Santander (SAN.MC), opens new tab and Lloyds (LLOY.L)
, opens new tab shares fell on Monday after the Financial Times (FT) newspaper reported that Iran used accounts held at the banks in the United Kingdom to covertly move money around the world in a sanctions-evasion scheme backed by Iran’s intelligence services.
Lloyds and Santander UK provided accounts to British front companies allegedly secretly owned by a sanctioned Iranian petrochemicals company based in London, the FT reported citing documents the newspaper had obtained.

Shares in Madrid-based parent Santander fell as much as 6.1% and were down 4.9% at 1503 GMT, wiping off around 3 billion euros in value from the euro zone’s second biggest lender by market capitalisation, according to data from LSEG, while shares in Lloyds declined 0.5%.
Santander shares rose more than 6% last week following 2023 earnings that beat forecasts.
“The market must be realising that they may be fined,” said Nuria Alvarez, an analyst at Madrid-based broker Renta 4.

Santander and Lloyds said in separate statements that they believed they were not in breach of sanctions, based on their own investigations.
“We have policies and procedures in place to ensure we comply with sanctions requirements and will continue to engage proactively with relevant UK and U.S. authorities,” a Santander spokesperson said.
A Lloyds spokesperson said the group was committed to adhering to economic crime laws and regulations, adding it could not comment on individual customers.

British regulator the Financial Conduct Authority said it was in contact with the banks and with the UK’s Office of Financial Sanctions Implementation (OFSI).
The U.S. Treasury Department and Britain’s foreign ministry did not immediately reply to requests for comment.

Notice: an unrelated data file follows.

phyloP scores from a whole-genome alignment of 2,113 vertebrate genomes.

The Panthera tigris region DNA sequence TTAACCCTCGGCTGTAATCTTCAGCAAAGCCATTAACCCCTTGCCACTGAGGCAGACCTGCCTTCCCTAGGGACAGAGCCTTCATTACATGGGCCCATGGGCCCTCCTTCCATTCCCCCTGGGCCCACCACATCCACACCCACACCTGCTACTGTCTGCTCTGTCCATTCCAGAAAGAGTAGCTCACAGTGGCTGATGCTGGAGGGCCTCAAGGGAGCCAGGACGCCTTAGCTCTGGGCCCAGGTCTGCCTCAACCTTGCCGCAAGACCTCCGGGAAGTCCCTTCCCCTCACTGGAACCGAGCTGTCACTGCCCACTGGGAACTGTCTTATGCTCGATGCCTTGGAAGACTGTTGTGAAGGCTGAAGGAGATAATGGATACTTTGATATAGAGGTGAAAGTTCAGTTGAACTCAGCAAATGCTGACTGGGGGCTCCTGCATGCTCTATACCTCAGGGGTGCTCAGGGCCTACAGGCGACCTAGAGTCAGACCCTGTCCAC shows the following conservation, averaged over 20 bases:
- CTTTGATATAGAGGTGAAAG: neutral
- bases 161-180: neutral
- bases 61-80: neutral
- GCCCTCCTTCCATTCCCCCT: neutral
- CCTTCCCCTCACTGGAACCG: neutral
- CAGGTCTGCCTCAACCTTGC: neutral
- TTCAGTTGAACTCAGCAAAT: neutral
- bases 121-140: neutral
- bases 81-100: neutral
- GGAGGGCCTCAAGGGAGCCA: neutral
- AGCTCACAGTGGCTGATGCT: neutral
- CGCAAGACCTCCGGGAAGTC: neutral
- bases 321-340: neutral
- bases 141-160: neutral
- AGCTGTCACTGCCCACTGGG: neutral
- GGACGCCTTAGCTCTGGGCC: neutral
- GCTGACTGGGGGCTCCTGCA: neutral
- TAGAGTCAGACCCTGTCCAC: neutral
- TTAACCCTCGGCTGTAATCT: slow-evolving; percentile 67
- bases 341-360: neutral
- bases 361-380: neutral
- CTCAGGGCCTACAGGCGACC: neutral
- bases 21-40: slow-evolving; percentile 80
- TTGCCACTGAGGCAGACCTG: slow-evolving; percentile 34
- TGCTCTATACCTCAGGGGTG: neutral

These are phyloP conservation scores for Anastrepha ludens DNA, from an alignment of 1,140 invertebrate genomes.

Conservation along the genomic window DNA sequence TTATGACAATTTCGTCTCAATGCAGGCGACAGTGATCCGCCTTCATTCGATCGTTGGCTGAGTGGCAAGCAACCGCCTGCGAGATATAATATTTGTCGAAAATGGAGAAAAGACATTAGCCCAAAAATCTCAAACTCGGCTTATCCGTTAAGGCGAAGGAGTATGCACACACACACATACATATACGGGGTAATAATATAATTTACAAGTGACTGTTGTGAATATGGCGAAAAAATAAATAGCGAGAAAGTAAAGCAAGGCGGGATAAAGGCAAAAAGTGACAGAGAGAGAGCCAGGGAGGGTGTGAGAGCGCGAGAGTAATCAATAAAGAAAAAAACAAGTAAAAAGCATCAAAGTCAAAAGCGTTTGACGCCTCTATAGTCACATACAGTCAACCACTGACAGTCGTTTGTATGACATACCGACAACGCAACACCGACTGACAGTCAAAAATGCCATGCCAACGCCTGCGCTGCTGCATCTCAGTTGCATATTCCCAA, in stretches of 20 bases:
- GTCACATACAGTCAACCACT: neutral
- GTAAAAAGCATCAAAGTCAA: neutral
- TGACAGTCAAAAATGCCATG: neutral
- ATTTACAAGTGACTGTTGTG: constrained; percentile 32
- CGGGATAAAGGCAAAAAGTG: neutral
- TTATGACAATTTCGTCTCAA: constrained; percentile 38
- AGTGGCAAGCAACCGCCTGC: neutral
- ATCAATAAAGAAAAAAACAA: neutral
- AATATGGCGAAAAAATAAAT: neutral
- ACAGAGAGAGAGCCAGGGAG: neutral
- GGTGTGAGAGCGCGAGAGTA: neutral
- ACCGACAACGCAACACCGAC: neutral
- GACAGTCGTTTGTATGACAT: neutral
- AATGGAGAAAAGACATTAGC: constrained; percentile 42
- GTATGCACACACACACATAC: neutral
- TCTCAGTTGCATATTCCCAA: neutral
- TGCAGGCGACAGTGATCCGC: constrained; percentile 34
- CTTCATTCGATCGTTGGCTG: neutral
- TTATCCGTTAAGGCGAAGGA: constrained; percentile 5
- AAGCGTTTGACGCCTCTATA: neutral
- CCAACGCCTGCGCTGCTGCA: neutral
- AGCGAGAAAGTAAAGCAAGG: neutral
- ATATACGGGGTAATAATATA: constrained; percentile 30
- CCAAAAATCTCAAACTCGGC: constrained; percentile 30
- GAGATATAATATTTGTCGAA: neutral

European lenders, such as Unicredit (CRDI.MI)
, opens new tab and Standard Chartered (STAN.L)
, opens new tab, have been hit with large penalties over Iran sanctions in the past, with the Italian lender paying $1.3 billion to U.S. authorities to settle probes.
Standard Chartered agreed to pay $1.1 billion in 2019 to U.S. and British authorities over financial transactions that violated sanctions against Iran and other countries.
According to the FT, the Iranian state-controlled Petrochemical Commercial Company was part of a network that the United States accuses of raising hundreds of millions of dollars for the Iranian Revolutionary Guards Quds Force and of working with Russian intelligence agencies.
Both PCC and its British subsidiary PCC UK have been under U.S. sanctions since November 2018, the FT said.
One of its alleged front companies, called Pisco UK, is registered to a detached house in Surrey and used a business account with Santander UK, the FT report said.
A person with knowledge of the situation said that Santander has closed Pisco’s account.
Santander declined to comment on specific client relationships.
Alicia Kearns, chair of Britain’s foreign affairs committee, said she had repeatedly raised concerns about the need to shut down “cut-outs” of the Iranian Revolutionary Guard Corps operating in the UK, adding that the FT report suggested more needed to be done.

Source » reuters